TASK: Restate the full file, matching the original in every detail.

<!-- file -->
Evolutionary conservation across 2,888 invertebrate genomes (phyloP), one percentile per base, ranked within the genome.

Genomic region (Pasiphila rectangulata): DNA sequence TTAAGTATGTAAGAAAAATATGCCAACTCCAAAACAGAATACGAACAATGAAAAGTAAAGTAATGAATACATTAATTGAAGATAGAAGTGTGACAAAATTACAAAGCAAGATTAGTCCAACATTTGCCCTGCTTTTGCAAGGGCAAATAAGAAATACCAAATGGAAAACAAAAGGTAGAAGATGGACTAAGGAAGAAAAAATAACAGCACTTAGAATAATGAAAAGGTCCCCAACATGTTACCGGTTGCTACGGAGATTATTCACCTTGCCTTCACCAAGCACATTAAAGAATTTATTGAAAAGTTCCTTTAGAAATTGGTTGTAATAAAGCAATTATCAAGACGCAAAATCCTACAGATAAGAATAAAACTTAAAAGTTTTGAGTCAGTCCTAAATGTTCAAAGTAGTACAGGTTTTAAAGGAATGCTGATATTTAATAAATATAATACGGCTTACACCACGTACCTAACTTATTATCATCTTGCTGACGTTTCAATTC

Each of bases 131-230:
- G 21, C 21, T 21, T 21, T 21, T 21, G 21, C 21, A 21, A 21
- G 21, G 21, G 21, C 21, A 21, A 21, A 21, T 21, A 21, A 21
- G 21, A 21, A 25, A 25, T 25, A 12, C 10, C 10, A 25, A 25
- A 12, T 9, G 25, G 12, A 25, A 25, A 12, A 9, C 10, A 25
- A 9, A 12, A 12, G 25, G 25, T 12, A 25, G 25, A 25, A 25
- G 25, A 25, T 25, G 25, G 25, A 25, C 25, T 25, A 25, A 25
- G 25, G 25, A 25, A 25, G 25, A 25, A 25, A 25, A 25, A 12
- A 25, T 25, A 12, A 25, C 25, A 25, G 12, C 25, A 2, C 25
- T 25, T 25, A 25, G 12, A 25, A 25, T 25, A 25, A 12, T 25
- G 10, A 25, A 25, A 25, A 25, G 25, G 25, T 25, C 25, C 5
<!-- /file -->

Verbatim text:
Evolutionary conservation across 2,888 invertebrate genomes (phyloP), one percentile per base, ranked within the genome.

Genomic region (Pasiphila rectangulata): DNA sequence TTAAGTATGTAAGAAAAATATGCCAACTCCAAAACAGAATACGAACAATGAAAAGTAAAGTAATGAATACATTAATTGAAGATAGAAGTGTGACAAAATTACAAAGCAAGATTAGTCCAACATTTGCCCTGCTTTTGCAAGGGCAAATAAGAAATACCAAATGGAAAACAAAAGGTAGAAGATGGACTAAGGAAGAAAAAATAACAGCACTTAGAATAATGAAAAGGTCCCCAACATGTTACCGGTTGCTACGGAGATTATTCACCTTGCCTTCACCAAGCACATTAAAGAATTTATTGAAAAGTTCCTTTAGAAATTGGTTGTAATAAAGCAATTATCAAGACGCAAAATCCTACAGATAAGAATAAAACTTAAAAGTTTTGAGTCAGTCCTAAATGTTCAAAGTAGTACAGGTTTTAAAGGAATGCTGATATTTAATAAATATAATACGGCTTACACCACGTACCTAACTTATTATCATCTTGCTGACGTTTCAATTC

Each of bases 131-230:
- G 21, C 21, T 21, T 21, T 21, T 21, G 21, C 21, A 21, A 21
- G 21, G 21, G 21, C 21, A 21, A 21, A 21, T 21, A 21, A 21
- G 21, A 21, A 25, A 25, T 25, A 12, C 10, C 10, A 25, A 25
- A 12, T 9, G 25, G 12, A 25, A 25, A 12, A 9, C 10, A 25
- A 9, A 12, A 12, G 25, G 25, T 12, A 25, G 25, A 25, A 25
- G 25, A 25, T 25, G 25, G 25, A 25, C 25, T 25, A 25, A 25
- G 25, G 25, A 25, A 25, G 25, A 25, A 25, A 25, A 25, A 12
- A 25, T 25, A 12, A 25, C 25, A 25, G 12, C 25, A 2, C 25
- T 25, T 25, A 25, G 12, A 25, A 25, T 25, A 25, A 12, T 25
- G 10, A 25, A 25, A 25, A 25, G 25, G 25, T 25, C 25, C 5